Myths About Startup Equity

“Mr. Fuji as everyone knows, is a fountain of misinformation.” Quote from the late great Gorilla Monsoon a star from the World Wrestling Federation.

Here in the New York Metro area, we get the chance to hold sessions with loads of startup companies.  From incubators to accelerators to coworking spaces, we get the opportunity to meet with some of the best and brightest minds especially in the tech space. Their ability to question everything and absorb a multitude of ideas and observations is second to none and a unique skillset that many of us admire.

We are accountants and consultants and so topics we present tend to center around accounting and taxes. While I would love to think those attending are mesmerized by our subject matter, I have come to believe it is the free pizza and soft drinks which attract them. However, there is a subject we cover that seems to draw a bit more of a response than the equivalent of sitting through a root canal – – and that subject is equity. How to split up the pie; techniques to use to share ownership and pitfalls to avoid seem to get attendees to perk up. Like most things in life, when deciding on equity sharing, a bit of advanced planning helps; but who has the time when one is creating their MVP, trying to drive the community to their product or preparing for a Demo Day.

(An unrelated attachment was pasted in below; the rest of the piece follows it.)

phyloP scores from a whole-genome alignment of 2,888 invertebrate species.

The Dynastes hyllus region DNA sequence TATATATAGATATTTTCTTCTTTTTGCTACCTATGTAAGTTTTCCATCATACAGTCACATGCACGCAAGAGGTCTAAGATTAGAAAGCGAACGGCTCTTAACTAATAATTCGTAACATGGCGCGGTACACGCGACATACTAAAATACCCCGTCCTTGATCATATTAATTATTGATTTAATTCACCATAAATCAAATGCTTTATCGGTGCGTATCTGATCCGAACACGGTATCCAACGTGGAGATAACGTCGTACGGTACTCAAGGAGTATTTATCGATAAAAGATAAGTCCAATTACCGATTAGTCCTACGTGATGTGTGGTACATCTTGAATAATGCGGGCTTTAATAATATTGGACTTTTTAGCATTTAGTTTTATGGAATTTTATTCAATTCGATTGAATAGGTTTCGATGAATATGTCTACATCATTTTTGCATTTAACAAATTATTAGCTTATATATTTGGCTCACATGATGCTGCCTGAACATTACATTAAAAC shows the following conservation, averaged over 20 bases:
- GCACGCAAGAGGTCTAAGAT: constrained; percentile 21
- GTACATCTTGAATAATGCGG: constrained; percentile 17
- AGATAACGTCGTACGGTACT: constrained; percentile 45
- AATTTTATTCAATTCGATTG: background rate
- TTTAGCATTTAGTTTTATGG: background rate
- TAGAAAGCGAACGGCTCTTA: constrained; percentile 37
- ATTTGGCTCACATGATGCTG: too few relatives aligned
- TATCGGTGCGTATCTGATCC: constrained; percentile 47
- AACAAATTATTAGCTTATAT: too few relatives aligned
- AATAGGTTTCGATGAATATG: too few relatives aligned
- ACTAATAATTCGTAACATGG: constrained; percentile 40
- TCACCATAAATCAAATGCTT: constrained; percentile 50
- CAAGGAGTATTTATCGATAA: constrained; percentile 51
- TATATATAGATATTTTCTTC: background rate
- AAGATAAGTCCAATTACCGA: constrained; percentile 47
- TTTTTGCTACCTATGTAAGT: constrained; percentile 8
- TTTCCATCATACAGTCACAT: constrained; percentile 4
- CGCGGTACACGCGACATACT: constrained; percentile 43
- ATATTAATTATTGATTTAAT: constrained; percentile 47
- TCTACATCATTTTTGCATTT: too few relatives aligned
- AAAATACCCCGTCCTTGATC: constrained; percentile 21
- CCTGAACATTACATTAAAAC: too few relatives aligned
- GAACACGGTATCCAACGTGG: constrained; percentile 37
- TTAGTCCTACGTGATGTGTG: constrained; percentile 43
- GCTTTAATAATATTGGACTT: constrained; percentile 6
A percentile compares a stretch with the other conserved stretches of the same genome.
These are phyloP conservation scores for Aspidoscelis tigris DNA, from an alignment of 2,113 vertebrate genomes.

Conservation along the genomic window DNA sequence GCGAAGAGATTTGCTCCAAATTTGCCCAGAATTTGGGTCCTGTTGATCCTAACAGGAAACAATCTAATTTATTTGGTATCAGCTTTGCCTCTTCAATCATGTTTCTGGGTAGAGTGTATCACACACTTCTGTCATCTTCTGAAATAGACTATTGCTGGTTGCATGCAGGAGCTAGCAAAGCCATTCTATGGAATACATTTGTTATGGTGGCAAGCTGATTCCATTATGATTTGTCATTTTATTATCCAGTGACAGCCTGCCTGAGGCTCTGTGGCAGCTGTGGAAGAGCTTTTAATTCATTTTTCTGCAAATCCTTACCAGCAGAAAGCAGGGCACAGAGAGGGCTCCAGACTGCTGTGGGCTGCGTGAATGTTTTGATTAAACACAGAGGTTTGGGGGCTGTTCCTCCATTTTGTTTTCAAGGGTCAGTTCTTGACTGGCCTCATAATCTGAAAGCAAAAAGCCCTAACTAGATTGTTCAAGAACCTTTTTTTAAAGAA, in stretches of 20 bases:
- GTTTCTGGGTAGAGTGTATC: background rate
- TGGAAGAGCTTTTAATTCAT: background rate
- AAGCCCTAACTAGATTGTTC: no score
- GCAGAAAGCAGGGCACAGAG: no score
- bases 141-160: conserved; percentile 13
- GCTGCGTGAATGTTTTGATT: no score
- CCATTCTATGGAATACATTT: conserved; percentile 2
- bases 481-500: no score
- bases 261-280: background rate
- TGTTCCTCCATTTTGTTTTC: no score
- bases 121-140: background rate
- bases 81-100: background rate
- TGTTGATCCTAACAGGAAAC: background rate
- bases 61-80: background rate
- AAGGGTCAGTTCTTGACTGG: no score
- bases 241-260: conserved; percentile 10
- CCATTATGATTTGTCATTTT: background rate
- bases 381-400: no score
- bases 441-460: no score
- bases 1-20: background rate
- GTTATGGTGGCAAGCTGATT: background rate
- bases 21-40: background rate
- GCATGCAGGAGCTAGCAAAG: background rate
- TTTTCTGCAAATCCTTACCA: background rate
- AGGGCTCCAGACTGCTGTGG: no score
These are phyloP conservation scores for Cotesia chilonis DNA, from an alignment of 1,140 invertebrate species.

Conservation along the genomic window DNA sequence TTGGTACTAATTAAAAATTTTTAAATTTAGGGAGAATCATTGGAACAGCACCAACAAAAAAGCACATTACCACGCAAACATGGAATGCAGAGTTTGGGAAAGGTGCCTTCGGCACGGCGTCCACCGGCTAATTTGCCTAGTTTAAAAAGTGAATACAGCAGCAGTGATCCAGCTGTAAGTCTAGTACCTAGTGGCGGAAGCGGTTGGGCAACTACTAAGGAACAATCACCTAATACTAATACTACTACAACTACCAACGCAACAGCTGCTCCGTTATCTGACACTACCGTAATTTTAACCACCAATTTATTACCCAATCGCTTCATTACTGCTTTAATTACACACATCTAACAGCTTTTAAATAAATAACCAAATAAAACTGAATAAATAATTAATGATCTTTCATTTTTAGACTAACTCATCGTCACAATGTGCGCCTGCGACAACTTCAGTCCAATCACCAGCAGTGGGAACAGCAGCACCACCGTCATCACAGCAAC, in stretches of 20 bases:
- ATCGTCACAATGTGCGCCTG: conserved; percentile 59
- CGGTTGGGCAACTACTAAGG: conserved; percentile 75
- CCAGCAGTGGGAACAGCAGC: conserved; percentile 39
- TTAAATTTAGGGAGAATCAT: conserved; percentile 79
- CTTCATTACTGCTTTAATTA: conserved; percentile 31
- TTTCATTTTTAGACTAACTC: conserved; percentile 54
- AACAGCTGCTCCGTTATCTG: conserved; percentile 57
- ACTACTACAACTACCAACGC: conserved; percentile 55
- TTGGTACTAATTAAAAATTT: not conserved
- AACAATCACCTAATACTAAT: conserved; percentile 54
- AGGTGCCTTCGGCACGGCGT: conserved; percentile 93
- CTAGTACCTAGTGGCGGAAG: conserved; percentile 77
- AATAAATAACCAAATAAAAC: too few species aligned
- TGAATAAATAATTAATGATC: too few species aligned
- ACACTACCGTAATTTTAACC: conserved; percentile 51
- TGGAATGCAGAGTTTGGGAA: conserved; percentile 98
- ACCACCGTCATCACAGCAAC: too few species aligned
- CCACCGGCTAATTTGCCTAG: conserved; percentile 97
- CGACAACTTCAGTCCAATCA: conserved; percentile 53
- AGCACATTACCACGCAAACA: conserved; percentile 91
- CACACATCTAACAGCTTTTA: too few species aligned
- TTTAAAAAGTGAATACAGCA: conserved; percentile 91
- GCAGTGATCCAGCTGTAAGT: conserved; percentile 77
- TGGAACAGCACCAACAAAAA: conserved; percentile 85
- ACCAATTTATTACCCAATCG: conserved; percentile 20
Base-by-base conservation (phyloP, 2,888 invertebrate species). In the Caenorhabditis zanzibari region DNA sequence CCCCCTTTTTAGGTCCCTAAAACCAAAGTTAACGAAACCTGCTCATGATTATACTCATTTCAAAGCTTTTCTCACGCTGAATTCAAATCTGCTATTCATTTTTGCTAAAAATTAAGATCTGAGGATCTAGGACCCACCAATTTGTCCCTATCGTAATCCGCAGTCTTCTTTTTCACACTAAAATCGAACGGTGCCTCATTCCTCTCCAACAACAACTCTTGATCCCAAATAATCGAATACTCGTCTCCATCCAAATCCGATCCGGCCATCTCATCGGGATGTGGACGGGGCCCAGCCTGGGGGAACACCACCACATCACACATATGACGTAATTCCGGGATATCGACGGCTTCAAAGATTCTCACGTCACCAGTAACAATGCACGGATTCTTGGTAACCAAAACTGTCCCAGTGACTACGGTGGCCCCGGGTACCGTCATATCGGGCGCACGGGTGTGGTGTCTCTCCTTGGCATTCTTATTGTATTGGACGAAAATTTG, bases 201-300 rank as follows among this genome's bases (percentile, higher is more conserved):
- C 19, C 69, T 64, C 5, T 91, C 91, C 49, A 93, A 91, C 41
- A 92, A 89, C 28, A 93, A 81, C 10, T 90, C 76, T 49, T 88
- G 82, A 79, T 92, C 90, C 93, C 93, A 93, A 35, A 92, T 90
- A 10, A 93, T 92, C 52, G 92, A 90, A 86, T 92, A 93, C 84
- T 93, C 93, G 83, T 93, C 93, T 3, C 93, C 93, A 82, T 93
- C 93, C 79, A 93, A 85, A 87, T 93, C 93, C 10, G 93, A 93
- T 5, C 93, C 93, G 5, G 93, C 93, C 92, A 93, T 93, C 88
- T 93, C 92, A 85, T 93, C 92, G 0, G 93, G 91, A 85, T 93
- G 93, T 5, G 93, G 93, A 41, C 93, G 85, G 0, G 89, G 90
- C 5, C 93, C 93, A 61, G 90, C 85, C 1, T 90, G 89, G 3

Unfortunately, we have heard a few myths over the last couple of months and I thought it best to take some time to clear the air a bit.

  1. “You can wait to issue equity” – actually when you issue equity is completely up to you; the value you have the use in the transaction is the issue. Just keep in mind assuming the value of your entity increases over time (or else why would you give up your life for it) the higher the value, the more difficult this task becomes.
  2. “Founders can always get shares at discounted rates” – one of the better tales we have heard. Founders’ shares only have minimal value before you raise financing and there is no near term proof of value (usually by some outside party.) However, once funds are raised, you may get more shares as a founder but the new (and usually higher) value has to be taken into account.
  3. “We don’t need no stinkin’ valuations” – unless you are in a clear founders’ shares startup situation or use the value of a recent transaction, yes you do need a valuation (referred to as a 409a as this is the IRS regulation that governs.) Without it, your tax exposure can make you the next Leona Helmsley.
  4. “I can always file an 83b” – as long as it is filed within 30 days of receiving the equity, it uses an appropriate value and you pay any related tax, yes you can. After that, you can’t put that genie back in the bottle and you are on your own.
  5. “Who cares if my company is an LLC or C Corporation?” Almost every investor does; and most prefer C Corporations.

Equity issues are complex and costly so please consult with your attorney and accountant before completing any equity transactions. Relying on a myth can cost you dearly.